Despite its happy-go-lucky name, Dai Wah Yummy City is a very serious place. No red dragons with glimmering eyes sprawl across the wall. No potted plants perch on pedestals. There are no futuristic light fixtures, nor wildly uniformed waiters in pastel waistcoats, either—just a big, boxy room with white walls, made to seem even barer by maximum wattage. The only decorations are a floral mural on the rear wall that seems like the artist ran off after half executing it, and a giant plasma TV dangling from the ceiling. Rather than showing chop-socky videos, it follows international events. On our first visit, President Obama was receiving Chinese president Hu Jintao at the White House as we ate, which lent gravitas—if not gravy—to a superlative meal.
The patrons of Yummy City tend to be well-off immigrants who have moved out of Chinatowns into the front-yarded swaths of middle-class housing in Dyker Heights and Bensonhurst. The restaurants they patronize aren’t concentrated in one area, but scattered throughout the neighborhood, and they tend to be high-quality, but bare-bones. The tables at Yummy City are mainly gigantic round affairs, and the waiter had some difficulty finding a place for our tiny party of four. All around us sat extended families, the parental generation chattering in Chinese, while the fully assimilated kids amused themselves with computing devices in apparent disdain of what their elders were saying and eating.
The menu features exactly what the adults crave: Cantonese food with Hong Kong flourishes, plus dishes from other regions of China that have been popularized and added to the southern Chinese canon. Bean curd with minced pork Szechuan-style ($7.95) is one, a version of ma po tofu that has been sadly stripped of its chile heat. It’s good anyway, the sauce rich with fermented beans and opulent quantities of ground pork. “Chow mei fun w. Singapore style” is another, thin noodles laced with curry powder that brings a slight burn to the lips. Chinese-American inventions like egg foo young appear, too, probably put on the menu because the neighborhood’s elderly Italian-American residents who stumble in expect it.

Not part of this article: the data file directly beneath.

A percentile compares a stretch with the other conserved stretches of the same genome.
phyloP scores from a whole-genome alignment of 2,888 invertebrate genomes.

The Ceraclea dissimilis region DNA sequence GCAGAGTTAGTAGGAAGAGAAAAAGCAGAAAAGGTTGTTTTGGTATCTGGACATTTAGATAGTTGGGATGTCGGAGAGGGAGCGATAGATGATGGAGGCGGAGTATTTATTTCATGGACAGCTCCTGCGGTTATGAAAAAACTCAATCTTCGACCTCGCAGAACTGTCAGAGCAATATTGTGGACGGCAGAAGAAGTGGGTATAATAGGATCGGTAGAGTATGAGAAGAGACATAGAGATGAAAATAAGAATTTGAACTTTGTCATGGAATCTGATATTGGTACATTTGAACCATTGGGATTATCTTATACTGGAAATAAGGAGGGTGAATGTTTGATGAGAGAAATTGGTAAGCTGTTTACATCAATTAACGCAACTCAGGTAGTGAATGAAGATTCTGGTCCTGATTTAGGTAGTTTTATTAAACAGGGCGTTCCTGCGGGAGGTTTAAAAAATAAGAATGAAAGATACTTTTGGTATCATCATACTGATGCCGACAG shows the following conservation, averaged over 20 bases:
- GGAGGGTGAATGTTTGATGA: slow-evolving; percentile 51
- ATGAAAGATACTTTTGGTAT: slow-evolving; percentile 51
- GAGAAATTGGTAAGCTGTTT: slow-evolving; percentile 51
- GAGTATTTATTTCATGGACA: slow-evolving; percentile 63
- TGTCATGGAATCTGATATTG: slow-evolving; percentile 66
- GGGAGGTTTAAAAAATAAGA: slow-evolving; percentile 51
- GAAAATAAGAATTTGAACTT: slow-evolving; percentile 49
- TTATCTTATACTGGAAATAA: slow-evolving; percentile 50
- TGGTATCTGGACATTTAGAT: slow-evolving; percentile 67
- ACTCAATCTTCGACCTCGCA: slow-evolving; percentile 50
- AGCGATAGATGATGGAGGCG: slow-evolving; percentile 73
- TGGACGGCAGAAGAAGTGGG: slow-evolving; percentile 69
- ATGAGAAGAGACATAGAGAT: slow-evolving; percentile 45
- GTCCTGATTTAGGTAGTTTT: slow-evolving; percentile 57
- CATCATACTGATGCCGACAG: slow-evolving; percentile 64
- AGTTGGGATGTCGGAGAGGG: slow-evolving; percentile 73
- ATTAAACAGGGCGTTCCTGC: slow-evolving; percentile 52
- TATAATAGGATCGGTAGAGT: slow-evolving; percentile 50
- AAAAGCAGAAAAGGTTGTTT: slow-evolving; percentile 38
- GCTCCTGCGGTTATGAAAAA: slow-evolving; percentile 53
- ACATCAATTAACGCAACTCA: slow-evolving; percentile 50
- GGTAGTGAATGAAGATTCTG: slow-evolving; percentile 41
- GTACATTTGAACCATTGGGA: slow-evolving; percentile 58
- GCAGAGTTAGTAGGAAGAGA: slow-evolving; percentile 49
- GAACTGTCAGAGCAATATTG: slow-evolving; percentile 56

Like the unadorned room, the plates arrive with no garnish and even less ceremony. But the excellence of the ingredients and level of execution prove to be startlingly high. Fried crisp, a whole flounder ($16.95) comes clad in chopped scallions, with nothing other than its vastness to make it attractive. The waiter deftly deboned the fish in one minute flat, then used a spoon to cut it into swatches. The flesh was sweet, and afterward we eagerly fell on the head, tail, and bones—which had been rendered crunchy by frying, like potato chips. I’d put this fish up against any at Le Bernardin.
Nor was the oblong heap of jellyfish ($8.95) composed of colorless and flavorless tendrils, as expected. Brown from marination and scattered with toasted sesame seeds, the sustainable sea creature detonated with oceanic flavor. It’s good to begin a Cantonese meal with soup, and our choice on another visit was fish maws with crab ($13.95), a limpid broth floating small white cubes carved from fleecy flotation bladders (that’s the “maws” part). The soup was further enriched with snatches of real crab—no surimi here. Our waiter tossed a bottle of bright red vinegar on the table and demanded, via vigorous gestures, that we pour it into the soup. It changed the broth from ho-hum to intriguingly sour, and the carmine color delighted the eye.
Low prices encourage you to make every meal at Yummy City a banquet, with voluminous Styrofoam containers providing the next day’s dinner. Make sure you consult the carryout menu, the dishes pictured on the back of that carryout menu, and the glossy main menu to get your full range of choices—there’s scant overlap among the three. Your banquet should include spicy clams ($10.95, carryout picture menu), sprightly bivalves swimming in a dark gingery broth; dai wah chicken ($8.95, carryout menu), an inscrutable dome of skinless parts sealed in translucent corn-starch skin; and braised yee noodles with black mushroom ($8.95, main menu). It may make you forget ramen entirely.
Our meal concluded that first time with a huge plate of very sweet oranges. We sat on the edge of our chairs, well satisfied, waiting for the fortune cookies to drop. They never did. It was just another way of Yummy City flaunting its seriousness.